Men's Tennis: The Greatest Servers of All Time

James MacDonald@@JimMacDonaldMMAFeatured ColumnistJuly 10, 2012

Men's Tennis: The Greatest Servers of All Time

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    What do we mean when we talk about the greatest serve in the history of tennis? Go on any tennis forum, and you're likely to see a number of different criteria used to determine the answer. Some focus solely on the first serve, neglecting the second delivery entirely; others are more interested in how effectively the serve is backed up, regardless of its potency in and of itself; and yet others follow the old adage that 'you are only as good as your second serve'.

    This list will attempt to take all of the above into consideration. In other words, the serve as a whole will be factored into its placement on the list, weighted slightly in favor of the effectiveness of the first serve. Without any further rambling, I present you with the 10 greatest servers of all time.

10. Roscoe Tanner

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    Although not the most illustrious name on offer, Roscoe Tanner is well worth his place on any list of the game's greatest servers. Indeed, the American was bombing down 153mph serves while Andy Roddick was but a glint in his mother's eye.

    More amazing still, these feats were accomplished before improvements in racquet technology. Also, Tanner was only 6' tall—which is modest by today's standards.

    Unfortunately, his second serve suffered by comparison, accounting for his relatively low placement on the list.

9. Joachim Johansson

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    The 6'6" Swede is yet another member of the 150mph+ club, bombing down a 152mph serve during a Davis Cup match in 2004. Johansson is perhaps best known for firing a then-record 51 aces past Andre Agassi at the 2005 Australian Open, while still managing to lose in 4 sets.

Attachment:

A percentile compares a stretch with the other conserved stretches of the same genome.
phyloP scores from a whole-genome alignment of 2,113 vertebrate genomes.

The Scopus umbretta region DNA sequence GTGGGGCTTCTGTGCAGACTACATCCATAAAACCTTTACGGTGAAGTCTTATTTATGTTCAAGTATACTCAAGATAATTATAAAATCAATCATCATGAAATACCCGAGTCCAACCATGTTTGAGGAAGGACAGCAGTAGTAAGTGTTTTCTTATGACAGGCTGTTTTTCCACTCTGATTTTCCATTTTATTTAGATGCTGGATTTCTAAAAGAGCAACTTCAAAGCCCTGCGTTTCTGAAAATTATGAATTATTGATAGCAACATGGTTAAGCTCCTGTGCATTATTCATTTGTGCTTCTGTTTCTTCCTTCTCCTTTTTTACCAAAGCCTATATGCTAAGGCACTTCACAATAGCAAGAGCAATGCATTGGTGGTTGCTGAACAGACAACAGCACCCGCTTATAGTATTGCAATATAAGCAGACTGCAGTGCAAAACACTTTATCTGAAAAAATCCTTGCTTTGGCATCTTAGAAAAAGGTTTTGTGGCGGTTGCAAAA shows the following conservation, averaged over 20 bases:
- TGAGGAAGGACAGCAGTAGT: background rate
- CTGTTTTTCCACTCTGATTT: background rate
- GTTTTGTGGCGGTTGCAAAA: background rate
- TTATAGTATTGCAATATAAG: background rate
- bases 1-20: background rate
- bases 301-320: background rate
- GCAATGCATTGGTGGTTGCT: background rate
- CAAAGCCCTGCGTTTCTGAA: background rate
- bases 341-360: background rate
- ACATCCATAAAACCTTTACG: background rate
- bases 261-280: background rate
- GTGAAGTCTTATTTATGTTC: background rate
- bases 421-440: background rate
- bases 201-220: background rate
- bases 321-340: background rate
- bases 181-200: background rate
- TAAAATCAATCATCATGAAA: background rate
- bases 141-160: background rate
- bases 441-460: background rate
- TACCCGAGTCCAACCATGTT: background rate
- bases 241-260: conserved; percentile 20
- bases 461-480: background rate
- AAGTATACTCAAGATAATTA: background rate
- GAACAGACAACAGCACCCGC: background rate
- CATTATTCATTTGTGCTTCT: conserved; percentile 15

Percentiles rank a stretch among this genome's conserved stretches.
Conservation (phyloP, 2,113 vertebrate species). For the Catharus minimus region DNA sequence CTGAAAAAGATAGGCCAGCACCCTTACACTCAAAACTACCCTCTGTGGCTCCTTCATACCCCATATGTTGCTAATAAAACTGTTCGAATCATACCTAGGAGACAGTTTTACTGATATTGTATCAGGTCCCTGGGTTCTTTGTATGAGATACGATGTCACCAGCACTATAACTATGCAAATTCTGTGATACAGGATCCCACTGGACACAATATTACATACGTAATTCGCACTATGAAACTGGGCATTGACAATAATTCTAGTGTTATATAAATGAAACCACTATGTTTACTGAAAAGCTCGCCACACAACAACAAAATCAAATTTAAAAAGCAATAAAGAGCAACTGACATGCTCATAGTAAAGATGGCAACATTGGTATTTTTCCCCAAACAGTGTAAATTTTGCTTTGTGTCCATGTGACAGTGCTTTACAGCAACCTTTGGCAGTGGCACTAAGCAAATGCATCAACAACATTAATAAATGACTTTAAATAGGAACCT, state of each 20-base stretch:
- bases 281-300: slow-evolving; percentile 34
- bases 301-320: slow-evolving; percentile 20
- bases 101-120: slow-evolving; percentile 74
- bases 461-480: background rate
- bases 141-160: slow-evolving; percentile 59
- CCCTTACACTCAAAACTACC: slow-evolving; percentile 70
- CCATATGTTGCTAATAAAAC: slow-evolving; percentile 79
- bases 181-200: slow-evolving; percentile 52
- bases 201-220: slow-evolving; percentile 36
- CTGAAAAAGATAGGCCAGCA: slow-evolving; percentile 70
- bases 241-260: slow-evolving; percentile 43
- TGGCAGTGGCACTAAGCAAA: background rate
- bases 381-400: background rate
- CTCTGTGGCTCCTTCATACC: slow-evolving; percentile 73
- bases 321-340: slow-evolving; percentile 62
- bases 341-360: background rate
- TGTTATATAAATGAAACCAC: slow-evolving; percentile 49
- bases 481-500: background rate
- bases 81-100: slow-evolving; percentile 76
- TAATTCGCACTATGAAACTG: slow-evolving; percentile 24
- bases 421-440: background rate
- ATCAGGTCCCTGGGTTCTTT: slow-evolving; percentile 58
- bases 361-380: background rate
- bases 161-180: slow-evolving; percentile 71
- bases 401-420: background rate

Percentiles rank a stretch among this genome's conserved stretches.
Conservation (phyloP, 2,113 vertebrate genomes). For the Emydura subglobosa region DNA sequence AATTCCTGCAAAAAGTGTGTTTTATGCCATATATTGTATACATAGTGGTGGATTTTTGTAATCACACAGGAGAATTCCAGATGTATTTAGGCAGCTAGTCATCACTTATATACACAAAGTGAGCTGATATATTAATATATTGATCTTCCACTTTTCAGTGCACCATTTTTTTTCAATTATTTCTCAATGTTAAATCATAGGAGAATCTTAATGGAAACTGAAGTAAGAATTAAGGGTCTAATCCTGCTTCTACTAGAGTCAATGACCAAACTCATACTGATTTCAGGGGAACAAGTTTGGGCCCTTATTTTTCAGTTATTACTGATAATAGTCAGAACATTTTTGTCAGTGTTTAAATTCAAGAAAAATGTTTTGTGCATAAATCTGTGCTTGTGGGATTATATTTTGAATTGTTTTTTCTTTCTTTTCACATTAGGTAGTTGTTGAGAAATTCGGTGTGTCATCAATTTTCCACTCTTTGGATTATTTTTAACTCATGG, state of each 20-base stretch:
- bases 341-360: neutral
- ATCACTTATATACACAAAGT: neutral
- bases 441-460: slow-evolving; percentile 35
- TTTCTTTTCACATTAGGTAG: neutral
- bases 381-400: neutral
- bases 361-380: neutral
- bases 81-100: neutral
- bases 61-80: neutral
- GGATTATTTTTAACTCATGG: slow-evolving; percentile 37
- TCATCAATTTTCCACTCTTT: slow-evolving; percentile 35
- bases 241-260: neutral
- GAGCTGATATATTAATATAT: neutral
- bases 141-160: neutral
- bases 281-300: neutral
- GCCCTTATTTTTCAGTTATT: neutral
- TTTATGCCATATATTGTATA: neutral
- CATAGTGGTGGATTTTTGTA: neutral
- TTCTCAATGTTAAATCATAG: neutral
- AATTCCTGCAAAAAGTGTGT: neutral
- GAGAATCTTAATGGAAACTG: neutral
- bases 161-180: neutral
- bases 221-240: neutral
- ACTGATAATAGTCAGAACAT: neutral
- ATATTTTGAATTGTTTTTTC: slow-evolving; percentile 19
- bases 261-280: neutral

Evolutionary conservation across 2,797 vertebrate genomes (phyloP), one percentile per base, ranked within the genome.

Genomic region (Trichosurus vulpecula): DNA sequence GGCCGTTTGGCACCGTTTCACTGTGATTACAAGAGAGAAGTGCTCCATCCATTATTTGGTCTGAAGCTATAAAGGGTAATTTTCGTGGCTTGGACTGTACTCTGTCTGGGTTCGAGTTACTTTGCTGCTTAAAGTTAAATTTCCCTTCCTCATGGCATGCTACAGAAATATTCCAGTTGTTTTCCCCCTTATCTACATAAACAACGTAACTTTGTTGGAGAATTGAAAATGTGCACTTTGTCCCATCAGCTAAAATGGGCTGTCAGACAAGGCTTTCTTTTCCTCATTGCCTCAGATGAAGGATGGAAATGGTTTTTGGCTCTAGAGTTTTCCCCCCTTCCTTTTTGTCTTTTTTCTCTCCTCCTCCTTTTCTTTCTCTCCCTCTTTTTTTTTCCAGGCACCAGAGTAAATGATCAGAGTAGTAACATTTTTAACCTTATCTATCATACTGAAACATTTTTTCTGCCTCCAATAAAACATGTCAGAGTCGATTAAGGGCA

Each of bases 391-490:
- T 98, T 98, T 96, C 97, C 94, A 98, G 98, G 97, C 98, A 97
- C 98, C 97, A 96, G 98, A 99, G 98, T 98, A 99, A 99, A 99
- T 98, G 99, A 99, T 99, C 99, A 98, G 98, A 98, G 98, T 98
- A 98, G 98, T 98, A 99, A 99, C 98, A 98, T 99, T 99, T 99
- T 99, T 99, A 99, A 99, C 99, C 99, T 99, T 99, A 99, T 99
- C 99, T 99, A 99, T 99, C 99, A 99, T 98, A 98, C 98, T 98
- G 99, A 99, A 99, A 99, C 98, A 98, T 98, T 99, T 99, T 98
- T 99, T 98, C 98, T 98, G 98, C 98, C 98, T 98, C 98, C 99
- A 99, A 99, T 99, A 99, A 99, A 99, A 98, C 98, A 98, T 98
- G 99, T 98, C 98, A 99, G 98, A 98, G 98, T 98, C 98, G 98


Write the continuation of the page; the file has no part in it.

The Swede's monstrous first serve was backed up by a very solid second delivery, with plenty of pace and good direction.

8. Taylor Dent

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    The Californian is perhaps an unlikely member of this list, not often talked about as being amongst the greatest servers of all time. However, it is worth remembering that Taylor Dent was firing down 148mph aces after a severe back injury that required surgery. With that speed, he currently holds the record for the fastest-ever serve at Wimbledon.

    Dent would often beat the returner purely with pace, sometimes lacking the accuracy required to climb a little higher on this list. His second serve was occasionally unreliable, lacking pace and thus being somewhat attackable.

7. Boris Becker

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    Boris' nickname of 'Boom Boom' was well chosen. His game revolved around his fast and accurate first serve, backed up by a spectacular net game. Becker's second serve was effective in that it was generally well-placed.

    It is perhaps fair to say that his high placement has a lot to do with how well he backed up his serve. In other words, his serve was fast and accurate, but he also knew exactly how to make the most of it.

6. Roger Federer